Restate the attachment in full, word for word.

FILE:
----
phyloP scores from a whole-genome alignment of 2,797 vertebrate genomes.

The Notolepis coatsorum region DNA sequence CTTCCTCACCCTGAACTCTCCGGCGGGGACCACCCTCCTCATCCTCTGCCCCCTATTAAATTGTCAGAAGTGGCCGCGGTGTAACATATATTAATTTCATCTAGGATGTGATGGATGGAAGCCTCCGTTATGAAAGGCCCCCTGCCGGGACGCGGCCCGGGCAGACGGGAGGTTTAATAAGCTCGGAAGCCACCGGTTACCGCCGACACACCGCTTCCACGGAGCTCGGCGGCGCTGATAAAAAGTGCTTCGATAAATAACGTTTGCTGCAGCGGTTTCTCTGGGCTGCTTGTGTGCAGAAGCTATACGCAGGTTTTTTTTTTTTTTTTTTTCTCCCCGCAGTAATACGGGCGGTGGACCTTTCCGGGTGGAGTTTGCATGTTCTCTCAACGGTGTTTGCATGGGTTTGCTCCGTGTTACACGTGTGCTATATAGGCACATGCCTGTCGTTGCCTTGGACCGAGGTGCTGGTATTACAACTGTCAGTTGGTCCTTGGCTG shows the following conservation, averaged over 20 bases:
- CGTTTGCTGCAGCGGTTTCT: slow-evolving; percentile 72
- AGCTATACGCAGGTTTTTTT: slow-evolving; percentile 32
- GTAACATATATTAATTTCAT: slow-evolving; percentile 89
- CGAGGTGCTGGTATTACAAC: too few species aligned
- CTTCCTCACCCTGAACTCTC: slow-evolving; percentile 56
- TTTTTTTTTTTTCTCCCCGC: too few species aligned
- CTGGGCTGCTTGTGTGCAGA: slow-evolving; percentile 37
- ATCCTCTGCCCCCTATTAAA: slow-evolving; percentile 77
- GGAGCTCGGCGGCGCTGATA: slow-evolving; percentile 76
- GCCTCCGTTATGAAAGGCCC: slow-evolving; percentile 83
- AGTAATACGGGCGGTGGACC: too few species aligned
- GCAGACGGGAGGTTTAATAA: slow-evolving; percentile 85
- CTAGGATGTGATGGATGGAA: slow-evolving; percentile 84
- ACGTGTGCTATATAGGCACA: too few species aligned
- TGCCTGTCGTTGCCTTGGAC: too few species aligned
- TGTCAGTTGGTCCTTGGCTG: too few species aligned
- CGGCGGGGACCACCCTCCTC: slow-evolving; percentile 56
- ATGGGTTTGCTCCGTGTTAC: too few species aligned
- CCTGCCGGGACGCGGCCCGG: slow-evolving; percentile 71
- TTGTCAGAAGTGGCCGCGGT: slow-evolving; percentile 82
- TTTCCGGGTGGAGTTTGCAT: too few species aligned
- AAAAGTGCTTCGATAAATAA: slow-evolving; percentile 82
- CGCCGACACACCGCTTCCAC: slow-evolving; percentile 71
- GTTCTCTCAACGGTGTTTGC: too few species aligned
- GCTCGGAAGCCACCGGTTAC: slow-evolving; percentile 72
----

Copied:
phyloP scores from a whole-genome alignment of 2,797 vertebrate genomes.

The Notolepis coatsorum region DNA sequence CTTCCTCACCCTGAACTCTCCGGCGGGGACCACCCTCCTCATCCTCTGCCCCCTATTAAATTGTCAGAAGTGGCCGCGGTGTAACATATATTAATTTCATCTAGGATGTGATGGATGGAAGCCTCCGTTATGAAAGGCCCCCTGCCGGGACGCGGCCCGGGCAGACGGGAGGTTTAATAAGCTCGGAAGCCACCGGTTACCGCCGACACACCGCTTCCACGGAGCTCGGCGGCGCTGATAAAAAGTGCTTCGATAAATAACGTTTGCTGCAGCGGTTTCTCTGGGCTGCTTGTGTGCAGAAGCTATACGCAGGTTTTTTTTTTTTTTTTTTTCTCCCCGCAGTAATACGGGCGGTGGACCTTTCCGGGTGGAGTTTGCATGTTCTCTCAACGGTGTTTGCATGGGTTTGCTCCGTGTTACACGTGTGCTATATAGGCACATGCCTGTCGTTGCCTTGGACCGAGGTGCTGGTATTACAACTGTCAGTTGGTCCTTGGCTG shows the following conservation, averaged over 20 bases:
- CGTTTGCTGCAGCGGTTTCT: slow-evolving; percentile 72
- AGCTATACGCAGGTTTTTTT: slow-evolving; percentile 32
- GTAACATATATTAATTTCAT: slow-evolving; percentile 89
- CGAGGTGCTGGTATTACAAC: too few species aligned
- CTTCCTCACCCTGAACTCTC: slow-evolving; percentile 56
- TTTTTTTTTTTTCTCCCCGC: too few species aligned
- CTGGGCTGCTTGTGTGCAGA: slow-evolving; percentile 37
- ATCCTCTGCCCCCTATTAAA: slow-evolving; percentile 77
- GGAGCTCGGCGGCGCTGATA: slow-evolving; percentile 76
- GCCTCCGTTATGAAAGGCCC: slow-evolving; percentile 83
- AGTAATACGGGCGGTGGACC: too few species aligned
- GCAGACGGGAGGTTTAATAA: slow-evolving; percentile 85
- CTAGGATGTGATGGATGGAA: slow-evolving; percentile 84
- ACGTGTGCTATATAGGCACA: too few species aligned
- TGCCTGTCGTTGCCTTGGAC: too few species aligned
- TGTCAGTTGGTCCTTGGCTG: too few species aligned
- CGGCGGGGACCACCCTCCTC: slow-evolving; percentile 56
- ATGGGTTTGCTCCGTGTTAC: too few species aligned
- CCTGCCGGGACGCGGCCCGG: slow-evolving; percentile 71
- TTGTCAGAAGTGGCCGCGGT: slow-evolving; percentile 82
- TTTCCGGGTGGAGTTTGCAT: too few species aligned
- AAAAGTGCTTCGATAAATAA: slow-evolving; percentile 82
- CGCCGACACACCGCTTCCAC: slow-evolving; percentile 71
- GTTCTCTCAACGGTGTTTGC: too few species aligned
- GCTCGGAAGCCACCGGTTAC: slow-evolving; percentile 72